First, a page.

EHR to glyphosate is more complex, involving target and non-target site resistance mechanisms, changes in the translocation of glyphosate to meristematic regions [20], and virtually no soil residual activity. Although there is abundant intraspecific variability in glyphosate susceptibility in weeds, EHR to this herbicide was not discovered for two decades following its introduction [8]. The relatively slow appearance of EHR to glyphosate compared to other herbicide groups was initially attributed to genetic and biochemical constraints, restricted use, and lack of soil residual activity resulting in low selection pressure for resistance [8]. Indeed, EHR to glyphosate currently shows a very restrictive phylogenetic distribution with almost half of species found in a single family, Poaceae, and six of the eight genera with EHR in that family are in two closely related subfamilies, Panicoideae and Chloridoideae. Dramatic increases in glyphosate use where transgenic glyphosate-resistant crops are planted have intensified selection pressure for EHR, which might alter these phylogenetic patterns in the future.

Cumulatively, our results for the three herbicide groups tested suggest that as selection of resistance to an herbicide group becomes increasingly difficult, the taxonomic distribution of EHR will be subject to increasing phylogenetic constraint. Genetic variation for resistance appears not to be uncommon in weed populations, however, little is known about actual rates of mutation to EHR for any weed species [15]. More information about genetics of resistance to a particular herbicide (frequency, number, dominance, and fitness cost of resistance genes) as well as about natural mutation frequencies, would improve our ability to understand underlying causes of the phylogenetic patterns detected here.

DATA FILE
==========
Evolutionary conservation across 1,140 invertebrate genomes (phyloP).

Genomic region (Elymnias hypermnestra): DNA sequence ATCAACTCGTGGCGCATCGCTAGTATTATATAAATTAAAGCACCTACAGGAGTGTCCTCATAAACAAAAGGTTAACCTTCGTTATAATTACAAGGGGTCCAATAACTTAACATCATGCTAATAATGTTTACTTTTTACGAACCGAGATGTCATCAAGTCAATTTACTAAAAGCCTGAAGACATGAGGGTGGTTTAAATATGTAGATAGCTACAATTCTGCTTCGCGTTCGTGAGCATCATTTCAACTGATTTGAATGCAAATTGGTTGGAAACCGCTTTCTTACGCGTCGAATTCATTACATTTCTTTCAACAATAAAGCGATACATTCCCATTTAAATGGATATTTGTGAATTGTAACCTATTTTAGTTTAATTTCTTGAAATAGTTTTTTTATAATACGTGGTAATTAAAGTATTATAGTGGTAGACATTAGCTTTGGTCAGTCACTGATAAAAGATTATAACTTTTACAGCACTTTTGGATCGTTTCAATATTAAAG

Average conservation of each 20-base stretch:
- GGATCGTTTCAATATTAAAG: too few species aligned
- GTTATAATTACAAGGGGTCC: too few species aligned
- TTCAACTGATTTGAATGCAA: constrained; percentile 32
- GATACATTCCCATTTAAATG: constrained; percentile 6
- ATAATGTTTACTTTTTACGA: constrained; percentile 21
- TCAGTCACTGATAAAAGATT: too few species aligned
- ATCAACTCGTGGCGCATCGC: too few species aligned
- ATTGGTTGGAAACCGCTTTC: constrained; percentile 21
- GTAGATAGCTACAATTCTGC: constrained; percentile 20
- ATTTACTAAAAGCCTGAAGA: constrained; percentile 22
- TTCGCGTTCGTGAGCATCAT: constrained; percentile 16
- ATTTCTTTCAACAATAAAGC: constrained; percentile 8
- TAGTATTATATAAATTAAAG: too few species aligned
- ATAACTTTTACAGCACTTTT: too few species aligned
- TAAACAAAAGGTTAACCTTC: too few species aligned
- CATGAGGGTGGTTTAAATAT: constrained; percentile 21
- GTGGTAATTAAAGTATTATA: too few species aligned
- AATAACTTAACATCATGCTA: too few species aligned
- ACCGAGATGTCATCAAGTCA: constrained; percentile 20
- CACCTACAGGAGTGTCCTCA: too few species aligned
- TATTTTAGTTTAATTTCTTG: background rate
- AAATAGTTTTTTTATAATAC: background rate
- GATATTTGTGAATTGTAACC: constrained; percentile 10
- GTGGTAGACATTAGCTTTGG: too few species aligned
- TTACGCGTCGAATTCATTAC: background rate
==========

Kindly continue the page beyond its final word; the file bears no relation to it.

We also compared the full EHR list and the control list with respect to plant habit (annuality, bienniality, perenniality). We found that annual weeds are 1.5 times as frequent, whereas perennial weeds are only 0.27 times as frequent in the EHR list as in the control list (Table 2). We attribute this difference to the fact that short-lived species are recognized to have a more rapid response to directional selection than long-lived species, leading to greater opportunity for evolution of EHR [14], [15]. If length of life cycle is inversely correlated with EHR, then we would predict that because vegetative reproduction effectively extends generation time, perennials with vegetative reproduction should be highly underrepresented among weeds with EHR. As expected, we found the proportion of vegetative reproduction in perennials with EHR to be only 0.6 times that in the control list. The same trends were found in the three herbicide groups evaluated with respect to plant habit and vegetative reproduction (Table 2).

While many traits are predicted to correlate with EHR [13], [14], [15], some (e.g., fitness, plasticity, soil seed reserve, population size, and gene flow) are strongly influenced by environment and difficult to include in a phylogenetic analysis. Other life history traits, e.g., outcrossing rate, spontaneous hybridization, fecundity, and seed size, might help explain phylogenetic patterns in EHR. Unfortunately, available data are insufficient to allow further quantitative assessment or meta-analysis of these traits for weeds with EHR compared to weeds in general.